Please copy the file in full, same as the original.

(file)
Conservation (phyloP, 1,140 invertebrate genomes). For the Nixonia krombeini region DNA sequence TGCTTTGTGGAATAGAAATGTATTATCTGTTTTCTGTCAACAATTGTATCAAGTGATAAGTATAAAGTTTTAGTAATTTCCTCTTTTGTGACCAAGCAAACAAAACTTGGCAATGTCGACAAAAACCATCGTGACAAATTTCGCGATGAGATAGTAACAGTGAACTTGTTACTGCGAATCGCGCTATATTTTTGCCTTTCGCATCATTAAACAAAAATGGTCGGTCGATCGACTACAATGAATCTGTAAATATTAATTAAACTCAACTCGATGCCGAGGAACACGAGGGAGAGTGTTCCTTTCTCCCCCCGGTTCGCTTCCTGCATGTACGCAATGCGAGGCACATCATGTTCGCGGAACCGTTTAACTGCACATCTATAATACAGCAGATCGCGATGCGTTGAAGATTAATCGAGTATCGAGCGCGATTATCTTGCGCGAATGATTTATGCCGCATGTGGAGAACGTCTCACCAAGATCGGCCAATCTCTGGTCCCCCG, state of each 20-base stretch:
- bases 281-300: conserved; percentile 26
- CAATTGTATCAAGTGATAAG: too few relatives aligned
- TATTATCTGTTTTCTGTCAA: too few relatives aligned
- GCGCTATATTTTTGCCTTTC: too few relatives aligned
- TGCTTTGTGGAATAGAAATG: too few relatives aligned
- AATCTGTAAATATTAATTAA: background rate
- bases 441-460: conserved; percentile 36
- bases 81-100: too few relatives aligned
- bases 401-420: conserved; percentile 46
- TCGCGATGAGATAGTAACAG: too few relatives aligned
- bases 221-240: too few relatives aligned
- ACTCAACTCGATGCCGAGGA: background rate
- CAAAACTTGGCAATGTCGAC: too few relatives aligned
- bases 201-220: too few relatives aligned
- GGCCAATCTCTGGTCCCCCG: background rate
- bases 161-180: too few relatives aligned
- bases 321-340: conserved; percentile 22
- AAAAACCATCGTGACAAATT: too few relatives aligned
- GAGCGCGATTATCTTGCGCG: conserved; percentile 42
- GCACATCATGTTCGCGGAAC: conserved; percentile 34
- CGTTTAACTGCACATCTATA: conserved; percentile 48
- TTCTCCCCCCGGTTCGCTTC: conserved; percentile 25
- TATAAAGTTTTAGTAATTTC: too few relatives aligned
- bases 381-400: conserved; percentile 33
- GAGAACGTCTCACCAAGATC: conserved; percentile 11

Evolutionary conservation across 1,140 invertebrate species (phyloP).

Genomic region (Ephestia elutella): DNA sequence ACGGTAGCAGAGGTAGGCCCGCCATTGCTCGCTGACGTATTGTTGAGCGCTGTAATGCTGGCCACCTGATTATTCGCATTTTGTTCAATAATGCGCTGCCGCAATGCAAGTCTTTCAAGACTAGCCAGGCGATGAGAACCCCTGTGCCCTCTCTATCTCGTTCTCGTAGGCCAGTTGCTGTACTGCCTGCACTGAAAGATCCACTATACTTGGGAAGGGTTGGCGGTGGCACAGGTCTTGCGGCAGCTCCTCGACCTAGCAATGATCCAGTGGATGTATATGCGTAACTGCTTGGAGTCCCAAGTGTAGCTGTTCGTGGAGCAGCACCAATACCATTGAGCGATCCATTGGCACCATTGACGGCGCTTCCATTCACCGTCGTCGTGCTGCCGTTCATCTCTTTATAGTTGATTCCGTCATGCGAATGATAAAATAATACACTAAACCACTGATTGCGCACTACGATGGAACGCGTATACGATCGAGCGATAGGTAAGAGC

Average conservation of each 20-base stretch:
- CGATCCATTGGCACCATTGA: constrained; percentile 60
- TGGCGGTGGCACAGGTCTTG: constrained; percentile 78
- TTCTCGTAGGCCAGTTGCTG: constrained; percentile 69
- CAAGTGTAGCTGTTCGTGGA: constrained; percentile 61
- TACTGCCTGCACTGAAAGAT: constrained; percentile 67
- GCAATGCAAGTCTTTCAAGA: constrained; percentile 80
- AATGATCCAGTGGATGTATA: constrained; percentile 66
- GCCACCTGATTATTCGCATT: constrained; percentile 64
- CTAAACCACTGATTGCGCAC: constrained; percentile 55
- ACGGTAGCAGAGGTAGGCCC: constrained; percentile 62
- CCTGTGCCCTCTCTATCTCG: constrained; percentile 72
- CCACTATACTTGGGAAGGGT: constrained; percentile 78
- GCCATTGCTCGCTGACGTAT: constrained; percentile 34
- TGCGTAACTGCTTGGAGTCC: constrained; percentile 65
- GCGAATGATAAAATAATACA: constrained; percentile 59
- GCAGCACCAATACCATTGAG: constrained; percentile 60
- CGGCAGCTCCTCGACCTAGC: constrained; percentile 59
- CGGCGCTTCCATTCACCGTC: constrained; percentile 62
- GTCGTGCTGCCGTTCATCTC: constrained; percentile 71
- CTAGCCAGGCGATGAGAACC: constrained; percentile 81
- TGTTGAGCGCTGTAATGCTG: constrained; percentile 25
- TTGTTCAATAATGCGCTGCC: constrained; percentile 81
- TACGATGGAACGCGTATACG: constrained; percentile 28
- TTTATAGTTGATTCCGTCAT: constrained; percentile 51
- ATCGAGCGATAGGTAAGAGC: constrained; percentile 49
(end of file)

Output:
Conservation (phyloP, 1,140 invertebrate genomes). For the Nixonia krombeini region DNA sequence TGCTTTGTGGAATAGAAATGTATTATCTGTTTTCTGTCAACAATTGTATCAAGTGATAAGTATAAAGTTTTAGTAATTTCCTCTTTTGTGACCAAGCAAACAAAACTTGGCAATGTCGACAAAAACCATCGTGACAAATTTCGCGATGAGATAGTAACAGTGAACTTGTTACTGCGAATCGCGCTATATTTTTGCCTTTCGCATCATTAAACAAAAATGGTCGGTCGATCGACTACAATGAATCTGTAAATATTAATTAAACTCAACTCGATGCCGAGGAACACGAGGGAGAGTGTTCCTTTCTCCCCCCGGTTCGCTTCCTGCATGTACGCAATGCGAGGCACATCATGTTCGCGGAACCGTTTAACTGCACATCTATAATACAGCAGATCGCGATGCGTTGAAGATTAATCGAGTATCGAGCGCGATTATCTTGCGCGAATGATTTATGCCGCATGTGGAGAACGTCTCACCAAGATCGGCCAATCTCTGGTCCCCCG, state of each 20-base stretch:
- bases 281-300: conserved; percentile 26
- CAATTGTATCAAGTGATAAG: too few relatives aligned
- TATTATCTGTTTTCTGTCAA: too few relatives aligned
- GCGCTATATTTTTGCCTTTC: too few relatives aligned
- TGCTTTGTGGAATAGAAATG: too few relatives aligned
- AATCTGTAAATATTAATTAA: background rate
- bases 441-460: conserved; percentile 36
- bases 81-100: too few relatives aligned
- bases 401-420: conserved; percentile 46
- TCGCGATGAGATAGTAACAG: too few relatives aligned
- bases 221-240: too few relatives aligned
- ACTCAACTCGATGCCGAGGA: background rate
- CAAAACTTGGCAATGTCGAC: too few relatives aligned
- bases 201-220: too few relatives aligned
- GGCCAATCTCTGGTCCCCCG: background rate
- bases 161-180: too few relatives aligned
- bases 321-340: conserved; percentile 22
- AAAAACCATCGTGACAAATT: too few relatives aligned
- GAGCGCGATTATCTTGCGCG: conserved; percentile 42
- GCACATCATGTTCGCGGAAC: conserved; percentile 34
- CGTTTAACTGCACATCTATA: conserved; percentile 48
- TTCTCCCCCCGGTTCGCTTC: conserved; percentile 25
- TATAAAGTTTTAGTAATTTC: too few relatives aligned
- bases 381-400: conserved; percentile 33
- GAGAACGTCTCACCAAGATC: conserved; percentile 11

Evolutionary conservation across 1,140 invertebrate species (phyloP).

Genomic region (Ephestia elutella): DNA sequence ACGGTAGCAGAGGTAGGCCCGCCATTGCTCGCTGACGTATTGTTGAGCGCTGTAATGCTGGCCACCTGATTATTCGCATTTTGTTCAATAATGCGCTGCCGCAATGCAAGTCTTTCAAGACTAGCCAGGCGATGAGAACCCCTGTGCCCTCTCTATCTCGTTCTCGTAGGCCAGTTGCTGTACTGCCTGCACTGAAAGATCCACTATACTTGGGAAGGGTTGGCGGTGGCACAGGTCTTGCGGCAGCTCCTCGACCTAGCAATGATCCAGTGGATGTATATGCGTAACTGCTTGGAGTCCCAAGTGTAGCTGTTCGTGGAGCAGCACCAATACCATTGAGCGATCCATTGGCACCATTGACGGCGCTTCCATTCACCGTCGTCGTGCTGCCGTTCATCTCTTTATAGTTGATTCCGTCATGCGAATGATAAAATAATACACTAAACCACTGATTGCGCACTACGATGGAACGCGTATACGATCGAGCGATAGGTAAGAGC

Average conservation of each 20-base stretch:
- CGATCCATTGGCACCATTGA: constrained; percentile 60
- TGGCGGTGGCACAGGTCTTG: constrained; percentile 78
- TTCTCGTAGGCCAGTTGCTG: constrained; percentile 69
- CAAGTGTAGCTGTTCGTGGA: constrained; percentile 61
- TACTGCCTGCACTGAAAGAT: constrained; percentile 67
- GCAATGCAAGTCTTTCAAGA: constrained; percentile 80
- AATGATCCAGTGGATGTATA: constrained; percentile 66
- GCCACCTGATTATTCGCATT: constrained; percentile 64
- CTAAACCACTGATTGCGCAC: constrained; percentile 55
- ACGGTAGCAGAGGTAGGCCC: constrained; percentile 62
- CCTGTGCCCTCTCTATCTCG: constrained; percentile 72
- CCACTATACTTGGGAAGGGT: constrained; percentile 78
- GCCATTGCTCGCTGACGTAT: constrained; percentile 34
- TGCGTAACTGCTTGGAGTCC: constrained; percentile 65
- GCGAATGATAAAATAATACA: constrained; percentile 59
- GCAGCACCAATACCATTGAG: constrained; percentile 60
- CGGCAGCTCCTCGACCTAGC: constrained; percentile 59
- CGGCGCTTCCATTCACCGTC: constrained; percentile 62
- GTCGTGCTGCCGTTCATCTC: constrained; percentile 71
- CTAGCCAGGCGATGAGAACC: constrained; percentile 81
- TGTTGAGCGCTGTAATGCTG: constrained; percentile 25
- TTGTTCAATAATGCGCTGCC: constrained; percentile 81
- TACGATGGAACGCGTATACG: constrained; percentile 28
- TTTATAGTTGATTCCGTCAT: constrained; percentile 51
- ATCGAGCGATAGGTAAGAGC: constrained; percentile 49